When a message is dropped in a folder it will published in the MessageBox and picked up by the subscribing send port configured with SB-Messaging Adapter. The message will be send to the outboundqueue.

Picture 7. Message send to the outboundqueue.

With the Service Bus explorer we can peek into the outbound queue to see if the message is there.


Picture 8. Message inspection using the Service Bus Explorer.

The Service Bus Explorer can also be used in this scenario to send a message to the inbound queue. A BizTalk Receive Port configured with a receive location using the SB-Messaging adapter is listening to this queue.


Picture 9. Send a message using Service Bus Explorer.
 
Once the message is sent we can inspect the folder where the message will be delivered.
Picture 10. Messsage content of the message to be send to the inboundqueue.
 
The receive location is configured with SB-Messaging. In the General Tab the address of the queue is specified by following format as depicted in the screen shot under example:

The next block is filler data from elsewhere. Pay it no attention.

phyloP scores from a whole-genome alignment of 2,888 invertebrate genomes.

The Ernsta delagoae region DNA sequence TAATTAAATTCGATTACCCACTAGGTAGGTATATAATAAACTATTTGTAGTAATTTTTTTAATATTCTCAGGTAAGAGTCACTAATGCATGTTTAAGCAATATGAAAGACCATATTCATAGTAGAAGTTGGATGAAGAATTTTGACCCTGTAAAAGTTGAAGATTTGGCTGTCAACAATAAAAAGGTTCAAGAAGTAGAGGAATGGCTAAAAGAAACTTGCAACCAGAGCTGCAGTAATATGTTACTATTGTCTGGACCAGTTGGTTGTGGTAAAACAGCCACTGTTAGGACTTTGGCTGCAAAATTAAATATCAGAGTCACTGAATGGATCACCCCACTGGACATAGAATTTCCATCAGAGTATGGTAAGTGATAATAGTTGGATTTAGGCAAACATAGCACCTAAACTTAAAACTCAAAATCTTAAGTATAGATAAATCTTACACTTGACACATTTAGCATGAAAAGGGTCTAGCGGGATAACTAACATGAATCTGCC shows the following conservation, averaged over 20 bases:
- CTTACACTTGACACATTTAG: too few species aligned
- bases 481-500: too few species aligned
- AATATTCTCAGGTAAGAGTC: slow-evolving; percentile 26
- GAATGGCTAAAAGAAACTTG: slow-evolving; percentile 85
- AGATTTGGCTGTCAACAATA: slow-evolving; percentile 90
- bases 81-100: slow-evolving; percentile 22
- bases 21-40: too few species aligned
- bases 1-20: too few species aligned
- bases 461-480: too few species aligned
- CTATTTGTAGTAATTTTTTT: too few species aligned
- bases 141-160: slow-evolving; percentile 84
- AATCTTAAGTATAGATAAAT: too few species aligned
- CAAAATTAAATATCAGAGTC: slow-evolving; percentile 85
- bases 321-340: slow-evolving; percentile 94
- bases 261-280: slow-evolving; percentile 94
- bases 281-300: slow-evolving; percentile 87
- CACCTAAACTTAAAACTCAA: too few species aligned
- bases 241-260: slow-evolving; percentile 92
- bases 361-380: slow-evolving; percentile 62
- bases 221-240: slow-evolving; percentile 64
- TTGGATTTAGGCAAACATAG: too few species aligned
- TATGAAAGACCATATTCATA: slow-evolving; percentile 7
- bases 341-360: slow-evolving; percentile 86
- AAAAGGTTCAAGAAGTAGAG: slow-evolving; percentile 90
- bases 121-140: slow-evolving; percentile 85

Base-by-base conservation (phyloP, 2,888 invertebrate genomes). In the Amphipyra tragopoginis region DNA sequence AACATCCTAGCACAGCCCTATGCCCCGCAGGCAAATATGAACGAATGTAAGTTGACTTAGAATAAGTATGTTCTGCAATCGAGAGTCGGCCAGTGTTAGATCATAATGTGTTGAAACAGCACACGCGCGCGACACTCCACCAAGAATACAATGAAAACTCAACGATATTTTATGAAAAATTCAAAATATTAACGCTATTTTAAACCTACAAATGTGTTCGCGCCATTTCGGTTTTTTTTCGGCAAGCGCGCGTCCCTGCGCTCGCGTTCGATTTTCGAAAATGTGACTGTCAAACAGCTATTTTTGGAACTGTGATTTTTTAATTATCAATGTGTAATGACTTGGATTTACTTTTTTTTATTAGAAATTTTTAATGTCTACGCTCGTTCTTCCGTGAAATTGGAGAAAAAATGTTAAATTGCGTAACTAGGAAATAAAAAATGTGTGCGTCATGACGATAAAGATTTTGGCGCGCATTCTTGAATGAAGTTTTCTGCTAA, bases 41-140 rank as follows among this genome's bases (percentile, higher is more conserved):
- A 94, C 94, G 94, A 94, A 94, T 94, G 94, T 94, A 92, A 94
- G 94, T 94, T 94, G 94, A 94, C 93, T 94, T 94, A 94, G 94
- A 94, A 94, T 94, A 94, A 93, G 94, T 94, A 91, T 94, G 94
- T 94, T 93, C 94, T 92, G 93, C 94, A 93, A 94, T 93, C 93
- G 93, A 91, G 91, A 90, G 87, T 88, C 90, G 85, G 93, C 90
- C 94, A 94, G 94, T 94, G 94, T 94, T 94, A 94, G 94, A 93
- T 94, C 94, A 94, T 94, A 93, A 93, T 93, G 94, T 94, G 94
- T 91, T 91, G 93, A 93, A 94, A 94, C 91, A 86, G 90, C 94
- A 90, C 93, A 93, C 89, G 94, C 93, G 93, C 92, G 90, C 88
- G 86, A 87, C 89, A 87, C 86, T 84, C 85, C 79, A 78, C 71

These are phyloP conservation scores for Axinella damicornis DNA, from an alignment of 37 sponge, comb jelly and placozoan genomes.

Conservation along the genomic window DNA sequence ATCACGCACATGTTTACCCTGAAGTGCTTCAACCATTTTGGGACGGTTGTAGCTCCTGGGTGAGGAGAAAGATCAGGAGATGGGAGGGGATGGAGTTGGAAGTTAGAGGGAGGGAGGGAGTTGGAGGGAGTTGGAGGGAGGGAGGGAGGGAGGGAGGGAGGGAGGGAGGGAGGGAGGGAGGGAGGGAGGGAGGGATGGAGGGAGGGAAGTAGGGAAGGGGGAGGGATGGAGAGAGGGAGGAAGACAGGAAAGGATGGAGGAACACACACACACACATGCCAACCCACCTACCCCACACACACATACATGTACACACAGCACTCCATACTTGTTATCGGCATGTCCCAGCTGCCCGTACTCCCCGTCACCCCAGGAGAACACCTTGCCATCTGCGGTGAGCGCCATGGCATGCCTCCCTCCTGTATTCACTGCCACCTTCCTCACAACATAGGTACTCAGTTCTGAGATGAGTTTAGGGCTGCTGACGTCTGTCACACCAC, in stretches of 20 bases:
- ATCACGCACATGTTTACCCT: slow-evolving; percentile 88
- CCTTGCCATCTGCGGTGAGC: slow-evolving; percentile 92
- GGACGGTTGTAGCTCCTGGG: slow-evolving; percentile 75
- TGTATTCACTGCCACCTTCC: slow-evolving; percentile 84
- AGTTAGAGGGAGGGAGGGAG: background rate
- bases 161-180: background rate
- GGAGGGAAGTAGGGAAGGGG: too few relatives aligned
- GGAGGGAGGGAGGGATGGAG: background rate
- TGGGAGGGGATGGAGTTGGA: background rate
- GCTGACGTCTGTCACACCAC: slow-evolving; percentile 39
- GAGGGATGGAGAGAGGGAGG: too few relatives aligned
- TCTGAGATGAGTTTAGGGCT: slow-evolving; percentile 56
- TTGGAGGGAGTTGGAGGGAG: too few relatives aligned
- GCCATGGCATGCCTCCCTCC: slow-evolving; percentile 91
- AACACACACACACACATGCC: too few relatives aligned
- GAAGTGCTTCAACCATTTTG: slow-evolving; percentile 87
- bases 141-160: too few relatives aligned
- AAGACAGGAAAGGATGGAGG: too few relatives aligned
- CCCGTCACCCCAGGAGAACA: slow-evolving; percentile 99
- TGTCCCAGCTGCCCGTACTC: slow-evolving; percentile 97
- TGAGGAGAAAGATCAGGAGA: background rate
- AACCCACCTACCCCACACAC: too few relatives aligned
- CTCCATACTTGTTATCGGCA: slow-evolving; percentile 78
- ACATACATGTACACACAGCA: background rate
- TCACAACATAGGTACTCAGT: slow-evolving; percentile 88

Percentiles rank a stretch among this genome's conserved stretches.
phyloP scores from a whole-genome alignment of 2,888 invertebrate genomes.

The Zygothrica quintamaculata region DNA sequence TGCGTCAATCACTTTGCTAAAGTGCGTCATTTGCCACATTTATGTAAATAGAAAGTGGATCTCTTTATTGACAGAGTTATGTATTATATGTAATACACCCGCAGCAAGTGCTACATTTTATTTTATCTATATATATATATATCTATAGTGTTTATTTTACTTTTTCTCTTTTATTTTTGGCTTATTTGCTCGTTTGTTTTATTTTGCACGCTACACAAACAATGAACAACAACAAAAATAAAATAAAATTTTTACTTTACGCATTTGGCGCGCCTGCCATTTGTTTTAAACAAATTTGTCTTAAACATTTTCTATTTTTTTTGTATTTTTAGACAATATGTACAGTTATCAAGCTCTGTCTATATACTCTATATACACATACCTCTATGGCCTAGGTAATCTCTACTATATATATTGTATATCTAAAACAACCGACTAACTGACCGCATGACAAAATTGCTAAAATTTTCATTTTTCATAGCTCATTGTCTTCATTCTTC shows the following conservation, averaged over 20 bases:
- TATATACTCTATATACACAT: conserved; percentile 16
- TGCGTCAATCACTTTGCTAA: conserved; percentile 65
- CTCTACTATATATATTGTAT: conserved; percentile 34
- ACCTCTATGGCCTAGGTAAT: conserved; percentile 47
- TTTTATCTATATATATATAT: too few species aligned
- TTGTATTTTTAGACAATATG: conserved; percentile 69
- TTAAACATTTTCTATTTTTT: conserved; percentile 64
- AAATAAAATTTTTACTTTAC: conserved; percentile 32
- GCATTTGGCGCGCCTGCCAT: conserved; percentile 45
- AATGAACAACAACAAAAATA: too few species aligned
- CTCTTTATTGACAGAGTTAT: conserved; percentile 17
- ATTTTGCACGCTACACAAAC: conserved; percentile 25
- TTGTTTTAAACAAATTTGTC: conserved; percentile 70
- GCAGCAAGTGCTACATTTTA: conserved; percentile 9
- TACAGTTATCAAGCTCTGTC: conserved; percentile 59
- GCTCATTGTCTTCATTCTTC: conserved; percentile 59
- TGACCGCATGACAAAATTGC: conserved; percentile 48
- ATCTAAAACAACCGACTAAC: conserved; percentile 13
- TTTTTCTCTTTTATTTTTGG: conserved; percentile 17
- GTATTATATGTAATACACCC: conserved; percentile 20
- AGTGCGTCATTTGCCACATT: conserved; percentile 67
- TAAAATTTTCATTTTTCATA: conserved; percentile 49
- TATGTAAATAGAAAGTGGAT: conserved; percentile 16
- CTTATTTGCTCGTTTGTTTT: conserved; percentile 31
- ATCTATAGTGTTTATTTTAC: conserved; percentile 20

• sb:.//mynamespace.servicebus.net/myqueuename/

Picture 11. Specify the endpoint address i.e. inboundqueue.
 
In the authentication tab you specify the credentials of the SAS i.e. the shared access policy name and key.


Picture 12. Specify the authentication settings.
 
Note that ACS is still supported, however the preferred way is SAS!

In the third tab you can specify certain properties, which will be skipped in this scenario. The tab deals with brokered message properties that can be promoted.

See Also

Read suggested related topics:

Another important place to find an extensive amount of BizTalk related articles is the TechNet Wiki itself. The best entry point is BizTalk Server Resources on the TechNet Wiki.